Daily VideoApril 27, 2016
World’s worst nuclear disaster 30 years later
What lessons can the international community learn from nuclear disasters like Chernobyl?
Thirty years ago, the world experienced its worst nuclear disaster at the Chernobyl power plant located in the former Soviet Union, now modern day Ukraine.
Chernobyl’s number four reactor suffered a catastrophic power surge on April 26, 1986, triggering a meltdown and explosion that led to the evacuation of the surrounding area.
The fallout from the nuclear meltdown exposed millions of people to radiation across Eastern Europe and other parts of the Soviet Union. Experts estimate that the long-term radiation effects will take the lives of at least 9,000 people.
“Such catastrophes do not respect state borders,” said Ukrainian President Petro Poroshenko at a memorial event held Tuesday.
The concrete sarcophagus that surrounds the reactor — built at the time of the accident and meant to be only temporary — continues to leak radiation to this day. A new steel structure will be built to cover the reactor and prevent further leaking, according to PBS NewsHour science correspondent Miles O’Brien.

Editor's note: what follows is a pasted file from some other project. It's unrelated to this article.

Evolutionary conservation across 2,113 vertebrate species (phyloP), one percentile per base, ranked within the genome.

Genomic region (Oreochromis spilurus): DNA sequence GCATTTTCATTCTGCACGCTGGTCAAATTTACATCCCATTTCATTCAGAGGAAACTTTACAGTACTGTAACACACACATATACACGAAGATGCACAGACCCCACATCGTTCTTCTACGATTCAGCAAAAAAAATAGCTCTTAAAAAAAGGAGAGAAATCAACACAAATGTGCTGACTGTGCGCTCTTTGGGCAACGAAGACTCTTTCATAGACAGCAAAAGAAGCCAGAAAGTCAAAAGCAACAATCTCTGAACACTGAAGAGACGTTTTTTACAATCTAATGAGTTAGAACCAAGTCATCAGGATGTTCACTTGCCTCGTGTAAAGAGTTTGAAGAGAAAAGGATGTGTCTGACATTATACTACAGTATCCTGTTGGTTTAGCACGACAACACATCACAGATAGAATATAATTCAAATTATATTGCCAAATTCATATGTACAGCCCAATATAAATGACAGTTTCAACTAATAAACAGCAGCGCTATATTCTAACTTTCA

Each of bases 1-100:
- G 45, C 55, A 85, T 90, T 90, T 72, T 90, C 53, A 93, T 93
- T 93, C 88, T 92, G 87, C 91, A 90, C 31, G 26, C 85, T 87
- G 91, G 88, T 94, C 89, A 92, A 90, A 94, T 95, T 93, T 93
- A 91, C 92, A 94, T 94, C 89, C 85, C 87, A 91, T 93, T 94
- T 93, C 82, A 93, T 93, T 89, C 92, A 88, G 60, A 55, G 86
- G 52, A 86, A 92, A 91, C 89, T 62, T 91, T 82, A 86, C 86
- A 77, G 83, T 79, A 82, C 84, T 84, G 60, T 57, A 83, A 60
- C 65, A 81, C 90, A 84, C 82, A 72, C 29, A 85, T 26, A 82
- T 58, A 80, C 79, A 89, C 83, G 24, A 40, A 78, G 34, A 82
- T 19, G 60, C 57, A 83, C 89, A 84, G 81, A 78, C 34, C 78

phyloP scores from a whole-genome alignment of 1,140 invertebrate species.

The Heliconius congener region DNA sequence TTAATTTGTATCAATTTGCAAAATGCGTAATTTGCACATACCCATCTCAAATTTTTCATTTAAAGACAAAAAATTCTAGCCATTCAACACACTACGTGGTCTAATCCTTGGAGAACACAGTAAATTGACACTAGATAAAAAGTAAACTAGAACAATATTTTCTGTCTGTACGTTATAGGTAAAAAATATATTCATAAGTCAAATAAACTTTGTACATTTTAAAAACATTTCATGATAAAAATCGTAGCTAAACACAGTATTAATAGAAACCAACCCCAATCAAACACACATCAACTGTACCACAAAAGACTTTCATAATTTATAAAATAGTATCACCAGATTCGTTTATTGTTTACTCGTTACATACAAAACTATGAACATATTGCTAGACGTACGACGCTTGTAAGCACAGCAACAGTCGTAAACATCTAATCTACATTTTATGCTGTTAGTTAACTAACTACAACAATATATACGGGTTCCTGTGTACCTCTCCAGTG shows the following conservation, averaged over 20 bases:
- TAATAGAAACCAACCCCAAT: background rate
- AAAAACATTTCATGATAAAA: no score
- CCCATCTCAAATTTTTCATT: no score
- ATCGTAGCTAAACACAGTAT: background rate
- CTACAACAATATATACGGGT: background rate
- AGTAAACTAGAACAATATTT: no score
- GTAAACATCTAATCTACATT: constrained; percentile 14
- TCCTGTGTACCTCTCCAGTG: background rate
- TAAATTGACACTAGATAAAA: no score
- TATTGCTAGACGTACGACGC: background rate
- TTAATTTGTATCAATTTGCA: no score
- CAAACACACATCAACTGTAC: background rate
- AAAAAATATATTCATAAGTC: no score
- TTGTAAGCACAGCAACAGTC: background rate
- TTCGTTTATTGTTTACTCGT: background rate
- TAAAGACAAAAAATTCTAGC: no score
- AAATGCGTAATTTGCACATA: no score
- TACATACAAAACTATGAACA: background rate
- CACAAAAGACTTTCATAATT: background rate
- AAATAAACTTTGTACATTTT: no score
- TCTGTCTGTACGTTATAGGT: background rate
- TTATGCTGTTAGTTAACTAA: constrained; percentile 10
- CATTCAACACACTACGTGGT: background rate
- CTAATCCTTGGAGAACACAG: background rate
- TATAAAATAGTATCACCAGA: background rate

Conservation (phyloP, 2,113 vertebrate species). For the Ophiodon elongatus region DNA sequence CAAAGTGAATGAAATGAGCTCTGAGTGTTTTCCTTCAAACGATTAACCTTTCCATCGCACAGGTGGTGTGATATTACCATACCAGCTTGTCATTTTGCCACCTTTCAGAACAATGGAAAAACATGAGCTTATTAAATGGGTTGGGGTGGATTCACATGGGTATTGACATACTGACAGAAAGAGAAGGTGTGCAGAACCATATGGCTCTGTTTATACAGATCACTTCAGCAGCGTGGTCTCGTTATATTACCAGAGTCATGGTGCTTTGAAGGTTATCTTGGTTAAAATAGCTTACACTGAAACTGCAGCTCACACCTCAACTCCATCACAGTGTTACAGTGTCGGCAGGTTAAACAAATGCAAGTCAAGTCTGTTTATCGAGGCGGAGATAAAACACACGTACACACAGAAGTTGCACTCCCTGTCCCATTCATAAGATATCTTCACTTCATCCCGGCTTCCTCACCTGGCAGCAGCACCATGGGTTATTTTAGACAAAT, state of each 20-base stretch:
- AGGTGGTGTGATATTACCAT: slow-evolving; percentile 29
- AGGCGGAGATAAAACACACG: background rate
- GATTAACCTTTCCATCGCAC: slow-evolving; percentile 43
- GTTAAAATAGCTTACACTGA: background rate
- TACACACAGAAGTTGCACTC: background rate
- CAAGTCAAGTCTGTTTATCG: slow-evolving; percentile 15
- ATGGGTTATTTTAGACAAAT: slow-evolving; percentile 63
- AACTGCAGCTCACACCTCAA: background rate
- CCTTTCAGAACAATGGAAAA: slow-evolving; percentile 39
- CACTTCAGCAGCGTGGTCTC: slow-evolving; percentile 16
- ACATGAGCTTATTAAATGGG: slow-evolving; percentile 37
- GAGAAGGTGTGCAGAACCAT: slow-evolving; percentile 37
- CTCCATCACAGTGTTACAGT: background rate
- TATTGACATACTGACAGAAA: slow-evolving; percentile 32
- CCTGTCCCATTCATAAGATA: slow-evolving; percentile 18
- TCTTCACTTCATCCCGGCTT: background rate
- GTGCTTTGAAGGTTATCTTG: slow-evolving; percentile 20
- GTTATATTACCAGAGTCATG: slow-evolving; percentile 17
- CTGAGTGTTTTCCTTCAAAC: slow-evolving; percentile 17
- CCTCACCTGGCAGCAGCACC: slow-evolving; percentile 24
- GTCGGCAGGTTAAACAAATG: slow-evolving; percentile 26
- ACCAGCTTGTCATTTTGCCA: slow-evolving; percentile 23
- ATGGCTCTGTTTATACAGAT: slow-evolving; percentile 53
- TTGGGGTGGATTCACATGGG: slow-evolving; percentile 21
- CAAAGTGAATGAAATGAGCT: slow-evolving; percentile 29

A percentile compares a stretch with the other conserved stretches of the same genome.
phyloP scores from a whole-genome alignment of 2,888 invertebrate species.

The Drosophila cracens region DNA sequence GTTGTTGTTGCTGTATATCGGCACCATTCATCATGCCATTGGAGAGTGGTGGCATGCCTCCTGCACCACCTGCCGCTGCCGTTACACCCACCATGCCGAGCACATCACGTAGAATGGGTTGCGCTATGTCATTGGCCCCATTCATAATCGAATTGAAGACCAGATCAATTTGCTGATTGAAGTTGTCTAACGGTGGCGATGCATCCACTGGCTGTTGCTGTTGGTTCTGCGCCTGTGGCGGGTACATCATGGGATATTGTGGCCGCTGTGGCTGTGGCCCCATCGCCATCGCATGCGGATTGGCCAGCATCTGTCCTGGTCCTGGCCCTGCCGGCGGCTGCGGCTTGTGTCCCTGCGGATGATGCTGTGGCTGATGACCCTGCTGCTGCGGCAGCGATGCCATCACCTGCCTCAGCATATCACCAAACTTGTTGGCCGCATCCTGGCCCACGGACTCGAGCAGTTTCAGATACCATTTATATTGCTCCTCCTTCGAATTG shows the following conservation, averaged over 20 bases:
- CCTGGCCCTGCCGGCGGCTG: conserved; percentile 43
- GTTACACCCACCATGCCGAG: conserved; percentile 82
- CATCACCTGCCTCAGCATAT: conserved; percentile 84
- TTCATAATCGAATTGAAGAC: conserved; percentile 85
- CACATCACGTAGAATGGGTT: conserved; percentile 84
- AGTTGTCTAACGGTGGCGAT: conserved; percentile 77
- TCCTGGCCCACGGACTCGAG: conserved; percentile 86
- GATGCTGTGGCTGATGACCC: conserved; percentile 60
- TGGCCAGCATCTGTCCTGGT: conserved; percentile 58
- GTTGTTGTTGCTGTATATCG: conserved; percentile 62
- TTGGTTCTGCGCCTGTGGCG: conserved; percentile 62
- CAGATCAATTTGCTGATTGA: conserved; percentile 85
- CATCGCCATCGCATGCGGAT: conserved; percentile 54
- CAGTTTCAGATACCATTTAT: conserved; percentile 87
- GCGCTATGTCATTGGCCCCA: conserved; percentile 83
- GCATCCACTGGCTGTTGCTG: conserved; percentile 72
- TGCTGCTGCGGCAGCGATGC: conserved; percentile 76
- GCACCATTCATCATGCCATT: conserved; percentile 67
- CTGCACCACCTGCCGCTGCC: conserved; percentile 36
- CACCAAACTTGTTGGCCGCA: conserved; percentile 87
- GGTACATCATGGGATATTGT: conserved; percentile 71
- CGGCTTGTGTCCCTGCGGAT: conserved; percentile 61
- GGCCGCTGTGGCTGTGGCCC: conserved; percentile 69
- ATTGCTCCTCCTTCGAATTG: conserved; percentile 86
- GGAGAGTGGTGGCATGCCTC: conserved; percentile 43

nuclear radiation — the energy particles or rays that are given off from a radioactive element, such as uranium, as it decays
nuclear reactor — a device used to generate power, in which nuclear fission takes place as a controlled chain reaction producing heat energy that is generally used to drive turbines and provide electric power
Warm up questions (before watching the video)
- What is nuclear power?
- What are some of the benefits of nuclear power? What are some of the concerns?
- Where is Chernobyl?
Critical thinking questions (after watching the video)
- Why is Chernobyl still so famous today?
- Will people ever be able to return to Chernobyl? Why or why not?
- Do you think nuclear power is a good source of energy? Explain your answer?
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